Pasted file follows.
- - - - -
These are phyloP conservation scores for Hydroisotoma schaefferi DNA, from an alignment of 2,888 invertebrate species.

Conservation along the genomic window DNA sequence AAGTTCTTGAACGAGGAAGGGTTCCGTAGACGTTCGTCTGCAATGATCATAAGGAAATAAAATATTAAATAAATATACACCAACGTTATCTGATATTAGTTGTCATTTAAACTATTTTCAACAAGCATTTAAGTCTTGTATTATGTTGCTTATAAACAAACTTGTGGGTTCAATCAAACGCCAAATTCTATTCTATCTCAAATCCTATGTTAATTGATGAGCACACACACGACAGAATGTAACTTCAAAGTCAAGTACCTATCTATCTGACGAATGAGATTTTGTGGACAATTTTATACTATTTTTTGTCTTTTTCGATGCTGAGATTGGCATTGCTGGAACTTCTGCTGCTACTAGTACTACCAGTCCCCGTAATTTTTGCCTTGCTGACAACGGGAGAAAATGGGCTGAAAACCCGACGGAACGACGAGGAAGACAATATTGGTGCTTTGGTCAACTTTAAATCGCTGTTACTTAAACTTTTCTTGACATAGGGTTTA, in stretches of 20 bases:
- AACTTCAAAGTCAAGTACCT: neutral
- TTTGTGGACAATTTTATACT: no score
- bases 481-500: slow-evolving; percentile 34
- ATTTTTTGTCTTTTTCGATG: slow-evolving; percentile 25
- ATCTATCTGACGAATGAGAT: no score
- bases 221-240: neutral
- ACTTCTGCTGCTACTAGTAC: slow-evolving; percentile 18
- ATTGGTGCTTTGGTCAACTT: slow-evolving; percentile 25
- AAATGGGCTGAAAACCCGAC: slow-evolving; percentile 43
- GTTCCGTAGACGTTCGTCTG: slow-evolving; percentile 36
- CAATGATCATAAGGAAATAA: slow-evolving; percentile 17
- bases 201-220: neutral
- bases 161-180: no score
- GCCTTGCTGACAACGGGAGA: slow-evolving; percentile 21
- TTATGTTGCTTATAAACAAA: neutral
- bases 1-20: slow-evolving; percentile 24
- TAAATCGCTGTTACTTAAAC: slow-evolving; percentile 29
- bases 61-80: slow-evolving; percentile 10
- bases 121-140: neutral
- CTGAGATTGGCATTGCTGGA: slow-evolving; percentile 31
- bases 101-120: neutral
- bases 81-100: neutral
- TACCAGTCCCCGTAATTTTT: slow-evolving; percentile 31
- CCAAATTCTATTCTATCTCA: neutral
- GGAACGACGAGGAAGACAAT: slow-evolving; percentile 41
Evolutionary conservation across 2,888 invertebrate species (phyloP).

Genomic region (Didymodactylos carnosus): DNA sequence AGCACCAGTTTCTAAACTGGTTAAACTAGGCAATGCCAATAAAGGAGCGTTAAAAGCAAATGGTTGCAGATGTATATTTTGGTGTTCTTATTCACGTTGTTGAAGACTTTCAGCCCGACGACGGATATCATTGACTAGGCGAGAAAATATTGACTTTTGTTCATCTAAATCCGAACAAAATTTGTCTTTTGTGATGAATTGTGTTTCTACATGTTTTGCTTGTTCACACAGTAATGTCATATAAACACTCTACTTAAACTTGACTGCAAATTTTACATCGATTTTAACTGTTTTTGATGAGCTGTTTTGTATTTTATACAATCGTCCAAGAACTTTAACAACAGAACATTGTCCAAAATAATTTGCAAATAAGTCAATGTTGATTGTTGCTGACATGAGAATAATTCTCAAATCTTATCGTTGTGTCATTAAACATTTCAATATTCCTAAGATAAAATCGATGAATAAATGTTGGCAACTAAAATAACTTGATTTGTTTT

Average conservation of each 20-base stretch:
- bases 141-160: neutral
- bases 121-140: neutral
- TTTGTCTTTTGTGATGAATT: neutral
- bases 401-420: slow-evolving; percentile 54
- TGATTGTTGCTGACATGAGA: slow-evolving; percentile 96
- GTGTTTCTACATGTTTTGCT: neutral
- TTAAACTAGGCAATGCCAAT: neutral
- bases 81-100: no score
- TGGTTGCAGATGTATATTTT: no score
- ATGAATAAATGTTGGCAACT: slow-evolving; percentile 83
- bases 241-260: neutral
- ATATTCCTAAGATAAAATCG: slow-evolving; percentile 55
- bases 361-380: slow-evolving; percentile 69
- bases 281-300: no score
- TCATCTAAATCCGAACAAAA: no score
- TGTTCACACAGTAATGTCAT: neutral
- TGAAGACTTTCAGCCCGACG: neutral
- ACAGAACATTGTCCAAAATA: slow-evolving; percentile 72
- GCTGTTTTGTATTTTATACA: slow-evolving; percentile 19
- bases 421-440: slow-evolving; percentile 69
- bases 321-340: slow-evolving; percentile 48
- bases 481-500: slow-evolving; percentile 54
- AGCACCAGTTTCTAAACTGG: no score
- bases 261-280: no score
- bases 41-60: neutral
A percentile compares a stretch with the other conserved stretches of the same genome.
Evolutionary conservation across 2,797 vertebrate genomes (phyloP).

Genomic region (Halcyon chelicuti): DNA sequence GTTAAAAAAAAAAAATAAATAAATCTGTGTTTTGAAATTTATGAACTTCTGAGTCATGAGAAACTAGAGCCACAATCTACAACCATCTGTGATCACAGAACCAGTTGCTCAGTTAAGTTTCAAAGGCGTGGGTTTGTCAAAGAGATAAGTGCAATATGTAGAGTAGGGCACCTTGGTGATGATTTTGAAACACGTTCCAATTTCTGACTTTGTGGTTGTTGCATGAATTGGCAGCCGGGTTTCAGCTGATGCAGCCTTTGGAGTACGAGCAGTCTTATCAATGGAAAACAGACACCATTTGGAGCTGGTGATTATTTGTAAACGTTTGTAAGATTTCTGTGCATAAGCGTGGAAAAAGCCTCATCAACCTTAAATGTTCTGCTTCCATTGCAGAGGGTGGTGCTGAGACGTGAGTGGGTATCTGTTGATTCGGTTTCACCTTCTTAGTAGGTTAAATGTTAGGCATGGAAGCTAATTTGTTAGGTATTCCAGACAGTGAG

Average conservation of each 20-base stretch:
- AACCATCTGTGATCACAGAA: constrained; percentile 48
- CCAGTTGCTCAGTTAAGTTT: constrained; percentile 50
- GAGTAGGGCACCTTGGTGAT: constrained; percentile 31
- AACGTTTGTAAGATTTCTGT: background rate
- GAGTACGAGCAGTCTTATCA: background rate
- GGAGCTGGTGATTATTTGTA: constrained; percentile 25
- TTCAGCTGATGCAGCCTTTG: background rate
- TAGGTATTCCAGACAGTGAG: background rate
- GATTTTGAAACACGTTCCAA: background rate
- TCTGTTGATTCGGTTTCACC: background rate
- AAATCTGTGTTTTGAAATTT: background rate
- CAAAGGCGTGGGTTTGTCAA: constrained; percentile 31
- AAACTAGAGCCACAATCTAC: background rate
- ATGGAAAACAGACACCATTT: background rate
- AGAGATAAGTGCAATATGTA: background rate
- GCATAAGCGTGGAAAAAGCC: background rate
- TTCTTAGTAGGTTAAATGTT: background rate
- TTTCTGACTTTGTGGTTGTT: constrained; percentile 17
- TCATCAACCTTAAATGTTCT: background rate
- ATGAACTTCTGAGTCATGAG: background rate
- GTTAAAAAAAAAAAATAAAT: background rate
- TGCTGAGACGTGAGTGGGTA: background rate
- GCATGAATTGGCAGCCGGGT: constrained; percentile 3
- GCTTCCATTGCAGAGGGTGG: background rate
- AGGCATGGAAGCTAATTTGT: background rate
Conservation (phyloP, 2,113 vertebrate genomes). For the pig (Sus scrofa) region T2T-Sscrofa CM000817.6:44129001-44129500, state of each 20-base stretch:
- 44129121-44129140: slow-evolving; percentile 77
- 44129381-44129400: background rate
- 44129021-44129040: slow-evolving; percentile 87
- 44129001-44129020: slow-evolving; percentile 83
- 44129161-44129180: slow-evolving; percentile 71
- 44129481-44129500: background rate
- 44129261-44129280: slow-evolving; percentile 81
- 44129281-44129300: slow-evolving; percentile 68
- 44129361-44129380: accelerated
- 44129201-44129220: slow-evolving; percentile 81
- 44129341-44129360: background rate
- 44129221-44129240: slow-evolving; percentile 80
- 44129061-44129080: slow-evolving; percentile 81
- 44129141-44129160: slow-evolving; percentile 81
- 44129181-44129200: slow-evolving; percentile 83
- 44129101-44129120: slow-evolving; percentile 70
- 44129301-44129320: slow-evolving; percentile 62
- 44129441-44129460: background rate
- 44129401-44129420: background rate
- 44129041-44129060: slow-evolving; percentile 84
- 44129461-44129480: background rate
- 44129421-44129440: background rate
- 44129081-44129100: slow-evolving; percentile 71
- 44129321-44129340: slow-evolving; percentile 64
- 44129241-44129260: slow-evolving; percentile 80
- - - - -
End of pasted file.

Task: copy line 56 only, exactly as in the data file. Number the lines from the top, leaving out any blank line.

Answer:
A percentile compares a stretch with the other conserved stretches of the same genome.